There is also the ability to perform a sneak attack on Titans by holding onto one of the shoulder buttons and keeping them in your sight until a target shows up. Performing a sneak attack requires exact timing to score a perfect kill, and you need to stay aware of nearby Titans. In preparation for sneak attacks, you're vulnerable and can also anger nearby Titans more easily. Angered Titans in rage mode are much more dangerous creatures than they are normally, and have no qualms in grabbing you, preparing to scarf your character down.

An attack from above is sure to give this particular Titan an untimely end.
On harder difficulties, it's better to target a Titan's limbs, slashing them off one by one to weaken them. Targeting is as simple as locking on to a part with a shoulder button, and then using the right stick to focus on your desired location to slice into them. Titans come in all forms: small, normal, and large sizes. The larger and rarer Titans require you to damage their glowing green weak point before you're able to do sufficient damage to their necks.

Large Abnormal Titans require you to damage their green weak points
 in order to do a prominent amount of damage to them.
Missions in Attack on Titan 2 come in similar varieties with simple objectives to complete. Sometimes you're escorting a character to a specific destination, while others you're defeating specially marked Titans on the radar map, or rescuing endangered squad mates on the battlefield from Titan threats. This is all the while speeding across the expansive maps by foot, by air (with the helpful grappling hook-esque Omni-Directional Gear), or by horse.

Going from Titan to Titan, killing each that stands in your way, might sound a bit repetitive to some, and that's because... well, it totally is. The gameplay variety is limited here, and battles aren't the most fluid due to some occasional but obnoxious frame-rate issues which can slow battles to a crawl when a ton of Titans are at your position at once. Different types of Titans and some minor tower-bulding and tower-defense elements alleviate some of the ennui that can seep into the action sometimes, but for me, I had to play Attack on Titan 2 in bite-sized bursts, which was perfect for the system I played the game on, the Nintendo Switch. The aforementioned frame-rate issues aren't limited to Nintendo's newest home console either, as I've watched videos of both the PlayStation 4 and Xbox One versions as well, which also suffered from poor frame-rate when the action heats up.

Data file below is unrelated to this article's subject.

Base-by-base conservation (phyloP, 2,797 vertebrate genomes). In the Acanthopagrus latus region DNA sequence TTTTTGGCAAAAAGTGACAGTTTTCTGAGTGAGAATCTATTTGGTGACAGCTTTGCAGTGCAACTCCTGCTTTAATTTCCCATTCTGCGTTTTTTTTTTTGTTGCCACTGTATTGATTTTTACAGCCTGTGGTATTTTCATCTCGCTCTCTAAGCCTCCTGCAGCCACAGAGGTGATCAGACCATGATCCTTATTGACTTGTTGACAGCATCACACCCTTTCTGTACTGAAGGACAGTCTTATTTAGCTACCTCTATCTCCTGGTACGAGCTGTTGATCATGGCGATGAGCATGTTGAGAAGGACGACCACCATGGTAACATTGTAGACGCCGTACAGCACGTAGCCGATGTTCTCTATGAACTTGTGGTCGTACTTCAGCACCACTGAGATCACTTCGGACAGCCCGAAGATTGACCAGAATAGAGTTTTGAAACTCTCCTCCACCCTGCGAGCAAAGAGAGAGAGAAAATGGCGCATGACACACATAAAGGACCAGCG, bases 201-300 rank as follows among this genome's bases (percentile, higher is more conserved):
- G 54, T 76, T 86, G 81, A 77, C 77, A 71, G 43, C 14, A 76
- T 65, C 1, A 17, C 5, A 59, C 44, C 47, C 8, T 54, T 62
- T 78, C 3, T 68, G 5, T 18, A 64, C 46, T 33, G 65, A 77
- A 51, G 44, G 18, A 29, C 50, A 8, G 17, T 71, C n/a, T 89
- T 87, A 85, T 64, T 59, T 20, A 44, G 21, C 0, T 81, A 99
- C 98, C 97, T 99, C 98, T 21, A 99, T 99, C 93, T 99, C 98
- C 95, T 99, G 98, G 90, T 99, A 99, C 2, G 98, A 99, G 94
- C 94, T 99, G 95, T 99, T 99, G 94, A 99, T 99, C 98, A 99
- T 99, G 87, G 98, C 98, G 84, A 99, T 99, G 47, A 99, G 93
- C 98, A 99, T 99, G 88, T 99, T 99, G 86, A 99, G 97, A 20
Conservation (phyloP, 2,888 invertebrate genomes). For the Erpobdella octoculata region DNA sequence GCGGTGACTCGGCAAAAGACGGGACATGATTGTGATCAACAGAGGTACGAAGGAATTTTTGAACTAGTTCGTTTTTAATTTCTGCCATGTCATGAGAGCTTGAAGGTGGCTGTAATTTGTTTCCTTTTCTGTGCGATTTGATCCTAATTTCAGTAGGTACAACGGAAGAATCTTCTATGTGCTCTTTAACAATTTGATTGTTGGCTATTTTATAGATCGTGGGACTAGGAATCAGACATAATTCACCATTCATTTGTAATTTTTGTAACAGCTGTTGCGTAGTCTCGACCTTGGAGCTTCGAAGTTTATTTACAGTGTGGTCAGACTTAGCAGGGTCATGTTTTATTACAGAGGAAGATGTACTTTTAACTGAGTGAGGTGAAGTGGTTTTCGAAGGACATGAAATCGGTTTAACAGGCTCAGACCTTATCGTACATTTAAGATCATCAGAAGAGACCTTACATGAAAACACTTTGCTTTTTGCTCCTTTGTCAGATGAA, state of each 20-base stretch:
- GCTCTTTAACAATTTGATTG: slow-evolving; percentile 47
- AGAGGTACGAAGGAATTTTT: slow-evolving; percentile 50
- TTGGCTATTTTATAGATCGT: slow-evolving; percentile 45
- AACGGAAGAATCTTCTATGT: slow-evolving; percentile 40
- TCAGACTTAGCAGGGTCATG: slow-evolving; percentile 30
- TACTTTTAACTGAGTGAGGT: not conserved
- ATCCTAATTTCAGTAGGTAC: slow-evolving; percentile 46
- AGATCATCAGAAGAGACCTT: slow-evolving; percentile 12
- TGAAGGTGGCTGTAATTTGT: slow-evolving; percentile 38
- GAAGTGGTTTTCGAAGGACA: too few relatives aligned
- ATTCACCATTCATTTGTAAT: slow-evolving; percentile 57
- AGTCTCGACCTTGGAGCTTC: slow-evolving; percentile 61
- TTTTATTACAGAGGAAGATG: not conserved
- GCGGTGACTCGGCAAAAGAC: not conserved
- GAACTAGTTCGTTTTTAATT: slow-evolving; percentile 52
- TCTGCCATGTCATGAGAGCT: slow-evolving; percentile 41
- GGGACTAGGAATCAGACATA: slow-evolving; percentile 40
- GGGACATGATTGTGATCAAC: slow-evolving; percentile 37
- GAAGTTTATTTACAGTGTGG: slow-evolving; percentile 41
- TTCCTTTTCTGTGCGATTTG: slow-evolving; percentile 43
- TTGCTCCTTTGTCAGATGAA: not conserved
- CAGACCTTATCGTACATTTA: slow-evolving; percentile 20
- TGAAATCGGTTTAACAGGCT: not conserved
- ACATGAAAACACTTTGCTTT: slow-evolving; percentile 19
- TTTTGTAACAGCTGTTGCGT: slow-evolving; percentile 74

Fe-Fi-Fo-Fum, look out, Super, here this Titan comes!
After the conclusion of a given mission, you're awarded with a rank based on your skill in battle. This depends upon how long the battle took you, how many Titans you've slain, and how many side-missions you completed. The best rank is an "S", and that rewards you with the best materials and money. I didn't like not being able to see what the required time limits, Titans to kill, and side-missions to complete were in order to gain an "S" rank, as I'd usually kill too few Titans in a rush to beat what ever target time was required of me, or waste too much time killing a lot of Titans that I was too slow to get an "S" rank in the time category. It was frustrating, as these missions take a good deal of time to complete. Sure, 10-15 minutes might not seem like a lot to many, but it adds up after subsequent retries and missions played.